PAGE: That would be fun.

MATTHEWS: If you don`t sign on to anti-trade positions, if you don`t
sign on to minimum wage of 15 bucks, we`re bolting.

MARCUS: Only Perry and I are useless. Just for the record.

MATTHEWS: My name is not no-drama Obama. Anyway, thank you.

The roundtable is staying with us.

And up next, the tasteless timing of Ted Cruz. This is one we can
agree on. He called it a mistake to make a joke about Vice President Biden
the other day.

Well, this is HARDBALL, the place for politics.

(COMMERCIAL BREAK)

MATTHEWS: Well, that accidental anthrax scare is getting even bigger.
Today, a lab in Rhode Island reported receiving a shipment of live anthrax,
bringing the total to 52 labs in 18 states, and three foreign countries.
The Pentagon still doesn`t know how those shipments got out, who`s to
blame, and how much worse the situation might get. But Pentagon officials
do say they`re certain there`s no risk to public health.

And we`ll be right back.

(COMMERCIAL BREAK)

MATTHEWS: We`re back with the roundtable, Ruth, Perry, and Susan.

While there`s a time and place to set politics aside, let`s agree, and
allows humanity to rule, and clearly the loss of a child is one of those
times.

This week on the campaign trail, however, Texas Senator Ted Cruz
didn`t get that message. He made a joke about Vice President Joe Biden
that he`s made many times in the past, saying that with Biden, you don`t
even need a punch line. Of course, the vice president is mourning the loss
of his son, Beau, this week, who died over the weekend of brain cancer.

Cruz later posted an apology on his Facebook page saying, it was a
mistake in timing.

And now today, another Texan, Rick Perry, with the best of manners,
entered the 2016 presidential race.

(BEGIN VIDEO CLIP)

RICK PERRY (R), PRESIDENTIAL CANDIDATE: Among our great people, there
is a spirit of selflessness that we live to make the world better for our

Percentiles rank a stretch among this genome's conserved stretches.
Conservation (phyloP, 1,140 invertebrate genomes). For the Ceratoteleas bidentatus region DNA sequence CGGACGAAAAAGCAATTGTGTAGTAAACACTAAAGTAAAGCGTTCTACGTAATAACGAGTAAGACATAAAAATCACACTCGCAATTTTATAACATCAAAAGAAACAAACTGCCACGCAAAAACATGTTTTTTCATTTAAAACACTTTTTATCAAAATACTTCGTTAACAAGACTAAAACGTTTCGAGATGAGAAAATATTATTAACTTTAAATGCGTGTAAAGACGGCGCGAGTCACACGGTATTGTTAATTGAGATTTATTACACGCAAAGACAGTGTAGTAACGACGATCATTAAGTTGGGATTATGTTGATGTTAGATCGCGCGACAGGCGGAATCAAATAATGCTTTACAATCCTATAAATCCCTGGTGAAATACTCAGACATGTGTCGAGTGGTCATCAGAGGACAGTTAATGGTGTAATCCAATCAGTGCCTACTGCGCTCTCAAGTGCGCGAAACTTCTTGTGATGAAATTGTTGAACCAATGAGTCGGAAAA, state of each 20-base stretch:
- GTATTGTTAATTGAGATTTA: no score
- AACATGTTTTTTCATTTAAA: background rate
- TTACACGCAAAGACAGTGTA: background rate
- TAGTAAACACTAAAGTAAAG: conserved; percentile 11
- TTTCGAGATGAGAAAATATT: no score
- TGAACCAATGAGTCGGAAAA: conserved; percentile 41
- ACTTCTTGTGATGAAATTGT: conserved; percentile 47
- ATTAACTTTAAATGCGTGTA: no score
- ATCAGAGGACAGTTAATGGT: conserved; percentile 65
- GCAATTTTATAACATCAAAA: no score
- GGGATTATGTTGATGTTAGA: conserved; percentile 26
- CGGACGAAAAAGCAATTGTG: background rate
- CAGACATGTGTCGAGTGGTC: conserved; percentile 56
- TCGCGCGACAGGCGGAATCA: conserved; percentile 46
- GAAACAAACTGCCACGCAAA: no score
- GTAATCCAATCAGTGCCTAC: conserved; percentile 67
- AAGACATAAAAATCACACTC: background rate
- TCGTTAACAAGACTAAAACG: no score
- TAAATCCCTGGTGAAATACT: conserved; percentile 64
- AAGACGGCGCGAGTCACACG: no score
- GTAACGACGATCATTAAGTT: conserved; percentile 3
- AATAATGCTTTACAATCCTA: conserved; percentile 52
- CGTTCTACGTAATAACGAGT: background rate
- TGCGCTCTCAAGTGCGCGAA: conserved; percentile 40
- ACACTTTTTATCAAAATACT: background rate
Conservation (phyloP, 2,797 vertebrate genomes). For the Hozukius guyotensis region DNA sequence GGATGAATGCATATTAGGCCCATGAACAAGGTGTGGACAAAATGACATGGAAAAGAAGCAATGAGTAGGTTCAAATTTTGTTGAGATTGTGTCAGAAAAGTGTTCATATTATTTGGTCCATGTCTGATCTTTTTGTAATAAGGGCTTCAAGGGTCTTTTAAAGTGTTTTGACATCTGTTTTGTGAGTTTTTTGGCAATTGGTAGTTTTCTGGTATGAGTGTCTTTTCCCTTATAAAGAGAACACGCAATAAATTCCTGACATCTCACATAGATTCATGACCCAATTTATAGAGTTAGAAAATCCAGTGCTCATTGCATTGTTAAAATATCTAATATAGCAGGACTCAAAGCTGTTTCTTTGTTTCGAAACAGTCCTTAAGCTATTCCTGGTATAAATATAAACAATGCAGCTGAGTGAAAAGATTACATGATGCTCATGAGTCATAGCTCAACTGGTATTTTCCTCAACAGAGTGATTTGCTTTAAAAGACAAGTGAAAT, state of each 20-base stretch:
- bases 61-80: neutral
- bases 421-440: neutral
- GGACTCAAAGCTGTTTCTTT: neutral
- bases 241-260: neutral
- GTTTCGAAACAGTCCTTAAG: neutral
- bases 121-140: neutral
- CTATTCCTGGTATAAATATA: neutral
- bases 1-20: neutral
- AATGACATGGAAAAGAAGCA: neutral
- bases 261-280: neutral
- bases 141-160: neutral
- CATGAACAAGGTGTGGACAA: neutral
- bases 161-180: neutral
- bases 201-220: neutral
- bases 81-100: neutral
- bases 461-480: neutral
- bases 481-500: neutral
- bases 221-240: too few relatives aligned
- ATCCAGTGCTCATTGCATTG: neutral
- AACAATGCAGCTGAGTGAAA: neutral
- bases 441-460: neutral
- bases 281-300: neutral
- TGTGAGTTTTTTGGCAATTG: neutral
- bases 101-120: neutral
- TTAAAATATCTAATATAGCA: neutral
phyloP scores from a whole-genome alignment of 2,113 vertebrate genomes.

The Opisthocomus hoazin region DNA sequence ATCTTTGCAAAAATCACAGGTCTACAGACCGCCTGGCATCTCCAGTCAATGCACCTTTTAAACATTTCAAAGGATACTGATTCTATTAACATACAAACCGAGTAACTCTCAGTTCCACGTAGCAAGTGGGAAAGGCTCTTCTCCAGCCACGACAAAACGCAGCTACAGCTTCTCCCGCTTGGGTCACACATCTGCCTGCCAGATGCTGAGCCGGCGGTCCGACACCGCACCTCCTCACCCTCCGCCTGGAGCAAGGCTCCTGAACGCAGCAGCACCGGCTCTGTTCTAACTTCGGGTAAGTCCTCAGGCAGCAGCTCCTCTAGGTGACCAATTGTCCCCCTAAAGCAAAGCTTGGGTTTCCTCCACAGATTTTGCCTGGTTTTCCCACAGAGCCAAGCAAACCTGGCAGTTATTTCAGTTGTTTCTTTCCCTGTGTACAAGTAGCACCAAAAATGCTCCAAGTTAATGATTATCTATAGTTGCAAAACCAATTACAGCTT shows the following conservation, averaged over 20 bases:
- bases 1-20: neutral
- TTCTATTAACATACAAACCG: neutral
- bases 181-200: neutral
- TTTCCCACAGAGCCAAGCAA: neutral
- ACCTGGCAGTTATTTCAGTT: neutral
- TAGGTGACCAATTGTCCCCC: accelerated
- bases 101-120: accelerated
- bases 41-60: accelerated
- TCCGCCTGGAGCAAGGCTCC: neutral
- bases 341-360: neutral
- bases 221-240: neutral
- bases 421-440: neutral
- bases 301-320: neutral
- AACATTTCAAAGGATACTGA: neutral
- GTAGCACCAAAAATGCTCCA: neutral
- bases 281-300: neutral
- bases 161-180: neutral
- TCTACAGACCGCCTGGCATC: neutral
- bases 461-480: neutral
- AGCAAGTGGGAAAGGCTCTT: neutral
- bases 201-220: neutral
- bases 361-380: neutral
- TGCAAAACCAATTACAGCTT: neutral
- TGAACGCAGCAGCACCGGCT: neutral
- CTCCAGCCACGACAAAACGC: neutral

children and not just ourselves.

(END VIDEO CLIP)

MATTHEWS: Well, it`s a tale to have two Texans vying for the White
House.

Now, Ruth, I think it`s fair, I`m going to let you comment on Ted
Cruz`s joke, that he somewhat, in a posting, he didn`t even do it like a
man, if you will, and come out and say, I shouldn`t have said that, he
posted something saying, it was a mistake in timing, to make fun of the
vice president at this point in time.

MARCUS: We -- people who give speeches tend to give the same speech.
So, let`s give him the benefit of the doubt, that he wasn`t thinking when
he did it, but you have to -- when you do something like that, you should -
- my view is, you should apologize at least in the same forum, in the same
manner. Don`t just hide behind Facebook or Twitter. Come out and say, "I
said a terrible thing. It was thoughtless, it was at a terrible time and I
grieve for the Biden family."

MATTHEWS: Well, you know, someone went afterwards apparently and
tried --

MARCUS: And he walked --

MATTHEWS: And ignored the guy.

MARCUS: He walked away. That`s not something you can walk away from,
not if you`ve got humanity.

PAGE: One thing that strikes me --

MATTHEWS: How do you explain this? Did he not have it in his head
Biden is going through this tragedy or didn`t care, or he`s in a universal
where you don`t connect with the reality of other people in the planet?

PAGE: I think it`s thoughtless. Surely no one could not care about
someone who suffered the loss of a child. One thing that -- putting these
two Texans together, one thing that strikes me, Rick Perry made a fair